eDiscovery Daily Blog

Litigate or Settle? Info You Need to Make Case Decisions: eDiscovery Best Practices, Part Four

Editor’s Note: Tom O’Connor is a nationally known consultant, speaker, and writer in the field of computerized litigation support systems.  He has also been a great addition to our webinar program, participating with me on several recent webinars.  Tom has also written several terrific informational overview series for CloudNine, including eDiscovery and the GDPR: Ready or Not, Here it Comes (which we covered as a webcast), Understanding eDiscovery in Criminal Cases (which we also covered as a webcast), ALSP – Not Just Your Daddy’s LPO, Why Is TAR Like a Bag of M&M’s? and eDiscovery for the Rest of Us (which we also covered as a webcast).  Now, Tom has written another terrific overview regarding information you need to make case decisions titled Litigate or Settle? Info You Need to Make Case Decisions that we’re happy to share on the eDiscovery Daily blog.  Enjoy! – Doug

Tom’s overview is split into four parts, so we’ll cover each part separately.  Part one was published on Monday, part two was published on Tuesday and part three was published yesterday.  Here’s the fourth and final part.


The litigation world has changed dramatically in the past fifty years.  In 1962, 11.5% of federal civil cases were disposed of by trial. By 2002, that figure had plummeted to 1.8% despite a five-fold increase in the number of civil filings. Those figures aren’t a result of increased eDiscovery activity.  (ABA Journal of Litigation 2004, https://www.americanbar.org/content/dam/aba/publishing/litigation_journal/04winter_openingstatement.authcheckdam.pdf)

And in state courts, a U.S. Justice Department study of the nation’s 75 largest counties found that nearly 97% of civil cases are settled or dismissed without a trial. The number of cases going to trial fell from 22,451 in 1992 to 11,908 in 2001, according to the same study. (source: Bureau of Justice Statistics)

But is eDiscovery the culprit? Yes, eDiscovery is expensive but numerous other factors, especially ADR and extended motion practice, have been much greater contributors to the reduction in cases going to trial.  And current trends in early case assessment and early data assessment, much more than the overall costs of eDiscovery, may be playing a higher part in ongoing reduction of trials than previously understood.

And that decline in the number of trials may not be the reduction in access to justice that it appears at first glance. Ediscovery is still an effective tool in ADR, class actions and MDL practice, which has replaced much of standard litigation, a factor that doesn’t appear in traditional trial statistics.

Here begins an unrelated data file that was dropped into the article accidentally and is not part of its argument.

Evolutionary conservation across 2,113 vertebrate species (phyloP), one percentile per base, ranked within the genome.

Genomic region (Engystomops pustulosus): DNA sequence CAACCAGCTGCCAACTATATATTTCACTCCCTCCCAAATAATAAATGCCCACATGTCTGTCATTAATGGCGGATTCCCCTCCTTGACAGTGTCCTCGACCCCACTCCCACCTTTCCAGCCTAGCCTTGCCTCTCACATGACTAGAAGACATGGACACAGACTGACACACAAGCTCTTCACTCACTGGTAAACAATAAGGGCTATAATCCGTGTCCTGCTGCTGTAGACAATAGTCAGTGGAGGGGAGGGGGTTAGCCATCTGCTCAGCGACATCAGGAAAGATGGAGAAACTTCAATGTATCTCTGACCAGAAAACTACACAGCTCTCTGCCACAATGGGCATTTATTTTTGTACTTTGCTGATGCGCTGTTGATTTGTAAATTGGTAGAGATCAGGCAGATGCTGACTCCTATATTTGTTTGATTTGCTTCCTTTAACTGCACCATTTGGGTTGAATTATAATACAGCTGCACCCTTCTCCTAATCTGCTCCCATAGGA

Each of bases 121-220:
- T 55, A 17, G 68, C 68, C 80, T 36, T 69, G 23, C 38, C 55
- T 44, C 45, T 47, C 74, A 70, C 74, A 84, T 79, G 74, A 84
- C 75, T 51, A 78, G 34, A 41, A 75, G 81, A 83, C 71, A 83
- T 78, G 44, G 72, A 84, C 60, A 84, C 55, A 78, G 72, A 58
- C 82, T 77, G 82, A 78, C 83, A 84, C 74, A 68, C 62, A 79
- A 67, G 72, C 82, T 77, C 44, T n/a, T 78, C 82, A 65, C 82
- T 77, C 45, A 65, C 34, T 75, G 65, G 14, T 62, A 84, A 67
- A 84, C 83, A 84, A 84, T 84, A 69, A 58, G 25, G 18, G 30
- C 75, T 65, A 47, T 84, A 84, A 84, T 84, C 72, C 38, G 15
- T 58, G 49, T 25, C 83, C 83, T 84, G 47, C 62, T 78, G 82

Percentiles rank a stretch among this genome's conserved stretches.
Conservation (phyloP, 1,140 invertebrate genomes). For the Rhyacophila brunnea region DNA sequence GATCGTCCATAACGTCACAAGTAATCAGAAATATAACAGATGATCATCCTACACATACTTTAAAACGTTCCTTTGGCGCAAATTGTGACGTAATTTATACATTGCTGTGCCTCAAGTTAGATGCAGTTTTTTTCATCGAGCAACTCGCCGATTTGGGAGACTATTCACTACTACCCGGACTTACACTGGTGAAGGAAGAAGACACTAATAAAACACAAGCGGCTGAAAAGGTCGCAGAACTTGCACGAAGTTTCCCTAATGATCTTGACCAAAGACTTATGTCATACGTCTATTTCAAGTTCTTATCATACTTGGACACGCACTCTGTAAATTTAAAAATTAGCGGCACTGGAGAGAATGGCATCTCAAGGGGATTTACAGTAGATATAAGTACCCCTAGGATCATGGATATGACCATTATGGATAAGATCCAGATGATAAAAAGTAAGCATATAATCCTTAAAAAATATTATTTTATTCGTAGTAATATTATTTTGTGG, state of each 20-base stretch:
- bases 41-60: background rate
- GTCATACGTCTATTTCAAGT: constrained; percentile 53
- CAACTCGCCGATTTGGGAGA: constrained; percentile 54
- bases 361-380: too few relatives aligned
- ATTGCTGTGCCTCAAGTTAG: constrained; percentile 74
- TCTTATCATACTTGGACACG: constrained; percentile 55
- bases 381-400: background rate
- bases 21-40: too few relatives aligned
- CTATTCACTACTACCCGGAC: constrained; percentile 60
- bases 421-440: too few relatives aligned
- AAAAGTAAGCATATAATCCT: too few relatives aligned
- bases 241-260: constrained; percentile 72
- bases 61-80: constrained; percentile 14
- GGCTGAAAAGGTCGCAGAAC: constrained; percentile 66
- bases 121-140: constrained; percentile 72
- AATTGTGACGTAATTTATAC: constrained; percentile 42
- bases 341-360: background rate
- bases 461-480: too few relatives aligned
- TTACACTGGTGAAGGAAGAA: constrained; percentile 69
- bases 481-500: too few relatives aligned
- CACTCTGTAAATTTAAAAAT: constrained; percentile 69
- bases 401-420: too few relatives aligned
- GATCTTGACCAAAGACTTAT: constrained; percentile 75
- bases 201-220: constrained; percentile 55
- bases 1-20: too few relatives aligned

Litigation as a process that preserves legal remedies seems to be as robust as ever. The modern difference is that the traditional jury trial is no longer the final resolution of that process.

So, what do you think?  Does your firm have a formal process for deciding whether to litigate or settle a case?  As always, please share any comments you might have or if you’d like to know more about a particular topic.

Sponsor: This blog is sponsored by CloudNine, which is a data and legal discovery technology company with proven expertise in simplifying and automating the discovery of data for audits, investigations, and litigation. Used by legal and business customers worldwide including more than 50 of the top 250 Am Law firms and many of the world’s leading corporations, CloudNine’s eDiscovery automation software and services help customers gain insight and intelligence on electronic data.

Disclaimer: The views represented herein are exclusively the views of the author, and do not necessarily represent the views held by CloudNine. eDiscovery Daily is made available by CloudNine solely for educational purposes to provide general information about general eDiscovery principles and not to provide specific legal advice applicable to any particular circumstance. eDiscovery Daily should not be used as a substitute for competent legal advice from a lawyer you have retained and who has agreed to represent you.